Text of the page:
The Department of Education’s Office of Civil Rights is investigating Stanford for alleged bias against its male students, Forbes reported Wednesday.
The complaint, which was filed by University of Southern California emeritus professor James Moore and Kursat Pekgoz, CEO of Turkish real estate company Doruk, alleges that multiple Stanford programs violate Title IX, a federal civil rights law that protects people from sex-based discrimination in education programs that receive federal funds.
The Department of Education opened an investigation this month into five of the University’s programs geared toward women — Stanford Women in Business, Women of Stanford Law, Stanford Women in Design, Stanford Society of Women Engineers and the Gabilan Provost’s Discretionary Fund — according to Forbes.
The Daily has reached out to the University, Stanford Women in Business, Women of Stanford Law, Stanford Women in Design, Stanford Society of Women Engineers and the Department of Education for comment.
The investigation follows a claim filed against Stanford by Moore and Pekgoz regarding 27 Stanford programs, Forbes reported.
Stanford is not the only institution to be the subject of such an investigation. Scholarships, awards and other programs geared toward women have become the target of a handful of people such as Pekgoz who have filed complaints against a number of higher education institutions.
Pekgoz has also filed other Title IX complaints against universities such as University of California, Santa Cruz. That complaint resulted in UC Santa Cruz extending its Marilyn C. Davis scholarship to both male and female students. The scholarship was previously limited to mothers returning to receive education in the sciences at the university, according to Forbes.
Pekgoz also filed a Title IX complaint against USC and Yale in January and April 2018, respectively, according to the Daily Trojan. The Department of Education has since opened investigations into both schools.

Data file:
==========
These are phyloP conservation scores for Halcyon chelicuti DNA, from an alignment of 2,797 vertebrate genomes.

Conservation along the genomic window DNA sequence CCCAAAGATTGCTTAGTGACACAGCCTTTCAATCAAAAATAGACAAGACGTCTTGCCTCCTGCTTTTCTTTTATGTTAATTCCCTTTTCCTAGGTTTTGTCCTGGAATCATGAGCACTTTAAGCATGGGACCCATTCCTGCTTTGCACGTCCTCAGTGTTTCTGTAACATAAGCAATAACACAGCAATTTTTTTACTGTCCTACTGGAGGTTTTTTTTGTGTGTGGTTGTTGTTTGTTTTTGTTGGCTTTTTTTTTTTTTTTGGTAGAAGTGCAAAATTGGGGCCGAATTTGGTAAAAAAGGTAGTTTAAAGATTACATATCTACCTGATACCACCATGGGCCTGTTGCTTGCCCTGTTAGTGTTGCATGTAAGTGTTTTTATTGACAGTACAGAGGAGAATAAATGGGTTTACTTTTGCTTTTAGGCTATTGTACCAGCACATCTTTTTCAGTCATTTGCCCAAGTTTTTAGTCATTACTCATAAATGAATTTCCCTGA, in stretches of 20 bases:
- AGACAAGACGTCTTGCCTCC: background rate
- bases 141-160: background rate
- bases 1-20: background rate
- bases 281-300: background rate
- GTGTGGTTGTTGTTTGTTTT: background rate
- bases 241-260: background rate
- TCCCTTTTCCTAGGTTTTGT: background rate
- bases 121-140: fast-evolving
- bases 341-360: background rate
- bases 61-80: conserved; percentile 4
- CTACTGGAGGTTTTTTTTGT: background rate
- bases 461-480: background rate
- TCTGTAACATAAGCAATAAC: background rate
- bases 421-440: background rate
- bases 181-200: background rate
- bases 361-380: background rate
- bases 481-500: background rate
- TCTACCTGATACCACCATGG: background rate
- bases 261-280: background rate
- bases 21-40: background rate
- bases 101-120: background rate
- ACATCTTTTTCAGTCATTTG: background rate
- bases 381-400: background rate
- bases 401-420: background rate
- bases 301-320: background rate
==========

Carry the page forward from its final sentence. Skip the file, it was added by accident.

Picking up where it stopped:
Moore and Pekgoz told The Daily that by including programs for female students, the University is discriminating against male students — and violating Title IX — by not providing them with the same support. The two said the programs identified in the complaint continue “ongoing and systematic” discrimination against men.
“The plain language of Title IX prohibits any institution from funding/sponsoring discriminatory scholarships, programs, fellowships and initiatives,” Moore wrote.
While historically, women have been marginalized in many fields, especially in STEM, Moore said that women now compose an increasing majority of college students nationwide. Moore cited statistics that women make up the majority of medical and law students and argued that historical marginalization is irrelevant to the requirements of Title IX.
“Title IX applies to the present, not the past, does not apply field by field [and] applies across the board to men and women both,” Moore wrote. “There are bound to be some differences in the way men and women participate across different fields, but women are not merely well represented overall.”
Moore said he hopes to see Stanford open up the programs and opportunities that are currently available for women to both men and women, or completely retire them.
“We want to remind everyone involved that Title IX is intended to support and protect the well-being of men and women both,” Moore wrote.
This story is breaking and will be updated.